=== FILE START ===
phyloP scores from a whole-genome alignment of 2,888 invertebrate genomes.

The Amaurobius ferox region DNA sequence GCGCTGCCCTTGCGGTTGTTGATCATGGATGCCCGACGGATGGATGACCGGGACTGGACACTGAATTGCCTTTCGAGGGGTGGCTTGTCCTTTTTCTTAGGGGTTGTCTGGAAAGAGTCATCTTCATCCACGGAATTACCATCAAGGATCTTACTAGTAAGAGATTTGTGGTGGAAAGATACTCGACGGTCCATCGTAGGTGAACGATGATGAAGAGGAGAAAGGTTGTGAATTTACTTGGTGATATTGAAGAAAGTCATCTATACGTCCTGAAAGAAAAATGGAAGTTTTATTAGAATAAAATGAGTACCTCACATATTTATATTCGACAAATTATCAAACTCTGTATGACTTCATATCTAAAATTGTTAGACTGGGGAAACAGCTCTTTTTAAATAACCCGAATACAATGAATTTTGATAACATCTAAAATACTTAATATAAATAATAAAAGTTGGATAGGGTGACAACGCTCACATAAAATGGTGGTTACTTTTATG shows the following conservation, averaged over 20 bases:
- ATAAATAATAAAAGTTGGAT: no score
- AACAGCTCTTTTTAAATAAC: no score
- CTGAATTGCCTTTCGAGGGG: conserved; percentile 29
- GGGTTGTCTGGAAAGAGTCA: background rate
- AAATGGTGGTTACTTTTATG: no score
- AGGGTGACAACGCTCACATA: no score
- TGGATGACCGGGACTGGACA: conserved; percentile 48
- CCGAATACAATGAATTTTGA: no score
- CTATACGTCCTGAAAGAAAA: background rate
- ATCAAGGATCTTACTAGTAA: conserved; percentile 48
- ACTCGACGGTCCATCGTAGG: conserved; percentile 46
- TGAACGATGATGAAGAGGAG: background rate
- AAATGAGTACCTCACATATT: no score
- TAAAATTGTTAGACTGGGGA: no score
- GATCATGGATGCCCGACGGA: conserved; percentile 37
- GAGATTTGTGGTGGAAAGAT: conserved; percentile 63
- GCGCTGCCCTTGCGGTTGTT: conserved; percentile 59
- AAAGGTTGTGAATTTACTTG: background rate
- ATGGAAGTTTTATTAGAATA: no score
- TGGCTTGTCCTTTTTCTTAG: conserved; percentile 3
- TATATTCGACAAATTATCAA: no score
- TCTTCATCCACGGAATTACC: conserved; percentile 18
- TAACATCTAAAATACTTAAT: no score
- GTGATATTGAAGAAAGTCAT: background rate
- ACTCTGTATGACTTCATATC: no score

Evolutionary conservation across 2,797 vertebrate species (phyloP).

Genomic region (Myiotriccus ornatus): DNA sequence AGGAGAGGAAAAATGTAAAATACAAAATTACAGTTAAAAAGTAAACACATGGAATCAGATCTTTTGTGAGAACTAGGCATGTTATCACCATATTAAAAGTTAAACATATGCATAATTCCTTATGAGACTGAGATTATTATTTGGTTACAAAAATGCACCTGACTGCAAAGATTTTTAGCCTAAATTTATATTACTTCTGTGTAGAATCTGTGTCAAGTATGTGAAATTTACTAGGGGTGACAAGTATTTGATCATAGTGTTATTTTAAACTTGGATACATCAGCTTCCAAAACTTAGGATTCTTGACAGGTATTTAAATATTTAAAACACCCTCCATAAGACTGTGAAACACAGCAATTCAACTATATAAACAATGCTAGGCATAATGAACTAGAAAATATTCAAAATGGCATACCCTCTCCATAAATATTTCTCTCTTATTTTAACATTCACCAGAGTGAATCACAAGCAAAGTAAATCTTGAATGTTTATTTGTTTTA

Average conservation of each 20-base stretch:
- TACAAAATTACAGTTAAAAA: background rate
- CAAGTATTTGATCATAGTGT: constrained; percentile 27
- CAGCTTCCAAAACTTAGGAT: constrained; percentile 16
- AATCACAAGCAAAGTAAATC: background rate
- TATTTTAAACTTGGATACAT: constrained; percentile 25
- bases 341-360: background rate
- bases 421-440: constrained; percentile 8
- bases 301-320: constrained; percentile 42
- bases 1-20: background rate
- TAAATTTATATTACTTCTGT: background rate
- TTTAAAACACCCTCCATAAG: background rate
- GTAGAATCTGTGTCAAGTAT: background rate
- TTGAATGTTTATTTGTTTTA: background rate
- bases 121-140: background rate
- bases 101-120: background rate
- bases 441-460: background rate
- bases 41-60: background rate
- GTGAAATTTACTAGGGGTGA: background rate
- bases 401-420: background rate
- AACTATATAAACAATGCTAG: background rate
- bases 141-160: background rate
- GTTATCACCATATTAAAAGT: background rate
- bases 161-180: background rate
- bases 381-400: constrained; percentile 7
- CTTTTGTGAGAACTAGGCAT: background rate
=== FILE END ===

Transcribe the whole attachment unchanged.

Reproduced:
phyloP scores from a whole-genome alignment of 2,888 invertebrate genomes.

The Amaurobius ferox region DNA sequence GCGCTGCCCTTGCGGTTGTTGATCATGGATGCCCGACGGATGGATGACCGGGACTGGACACTGAATTGCCTTTCGAGGGGTGGCTTGTCCTTTTTCTTAGGGGTTGTCTGGAAAGAGTCATCTTCATCCACGGAATTACCATCAAGGATCTTACTAGTAAGAGATTTGTGGTGGAAAGATACTCGACGGTCCATCGTAGGTGAACGATGATGAAGAGGAGAAAGGTTGTGAATTTACTTGGTGATATTGAAGAAAGTCATCTATACGTCCTGAAAGAAAAATGGAAGTTTTATTAGAATAAAATGAGTACCTCACATATTTATATTCGACAAATTATCAAACTCTGTATGACTTCATATCTAAAATTGTTAGACTGGGGAAACAGCTCTTTTTAAATAACCCGAATACAATGAATTTTGATAACATCTAAAATACTTAATATAAATAATAAAAGTTGGATAGGGTGACAACGCTCACATAAAATGGTGGTTACTTTTATG shows the following conservation, averaged over 20 bases:
- ATAAATAATAAAAGTTGGAT: no score
- AACAGCTCTTTTTAAATAAC: no score
- CTGAATTGCCTTTCGAGGGG: conserved; percentile 29
- GGGTTGTCTGGAAAGAGTCA: background rate
- AAATGGTGGTTACTTTTATG: no score
- AGGGTGACAACGCTCACATA: no score
- TGGATGACCGGGACTGGACA: conserved; percentile 48
- CCGAATACAATGAATTTTGA: no score
- CTATACGTCCTGAAAGAAAA: background rate
- ATCAAGGATCTTACTAGTAA: conserved; percentile 48
- ACTCGACGGTCCATCGTAGG: conserved; percentile 46
- TGAACGATGATGAAGAGGAG: background rate
- AAATGAGTACCTCACATATT: no score
- TAAAATTGTTAGACTGGGGA: no score
- GATCATGGATGCCCGACGGA: conserved; percentile 37
- GAGATTTGTGGTGGAAAGAT: conserved; percentile 63
- GCGCTGCCCTTGCGGTTGTT: conserved; percentile 59
- AAAGGTTGTGAATTTACTTG: background rate
- ATGGAAGTTTTATTAGAATA: no score
- TGGCTTGTCCTTTTTCTTAG: conserved; percentile 3
- TATATTCGACAAATTATCAA: no score
- TCTTCATCCACGGAATTACC: conserved; percentile 18
- TAACATCTAAAATACTTAAT: no score
- GTGATATTGAAGAAAGTCAT: background rate
- ACTCTGTATGACTTCATATC: no score

Evolutionary conservation across 2,797 vertebrate species (phyloP).

Genomic region (Myiotriccus ornatus): DNA sequence AGGAGAGGAAAAATGTAAAATACAAAATTACAGTTAAAAAGTAAACACATGGAATCAGATCTTTTGTGAGAACTAGGCATGTTATCACCATATTAAAAGTTAAACATATGCATAATTCCTTATGAGACTGAGATTATTATTTGGTTACAAAAATGCACCTGACTGCAAAGATTTTTAGCCTAAATTTATATTACTTCTGTGTAGAATCTGTGTCAAGTATGTGAAATTTACTAGGGGTGACAAGTATTTGATCATAGTGTTATTTTAAACTTGGATACATCAGCTTCCAAAACTTAGGATTCTTGACAGGTATTTAAATATTTAAAACACCCTCCATAAGACTGTGAAACACAGCAATTCAACTATATAAACAATGCTAGGCATAATGAACTAGAAAATATTCAAAATGGCATACCCTCTCCATAAATATTTCTCTCTTATTTTAACATTCACCAGAGTGAATCACAAGCAAAGTAAATCTTGAATGTTTATTTGTTTTA

Average conservation of each 20-base stretch:
- TACAAAATTACAGTTAAAAA: background rate
- CAAGTATTTGATCATAGTGT: constrained; percentile 27
- CAGCTTCCAAAACTTAGGAT: constrained; percentile 16
- AATCACAAGCAAAGTAAATC: background rate
- TATTTTAAACTTGGATACAT: constrained; percentile 25
- bases 341-360: background rate
- bases 421-440: constrained; percentile 8
- bases 301-320: constrained; percentile 42
- bases 1-20: background rate
- TAAATTTATATTACTTCTGT: background rate
- TTTAAAACACCCTCCATAAG: background rate
- GTAGAATCTGTGTCAAGTAT: background rate
- TTGAATGTTTATTTGTTTTA: background rate
- bases 121-140: background rate
- bases 101-120: background rate
- bases 441-460: background rate
- bases 41-60: background rate
- GTGAAATTTACTAGGGGTGA: background rate
- bases 401-420: background rate
- AACTATATAAACAATGCTAG: background rate
- bases 141-160: background rate
- GTTATCACCATATTAAAAGT: background rate
- bases 161-180: background rate
- bases 381-400: constrained; percentile 7
- CTTTTGTGAGAACTAGGCAT: background rate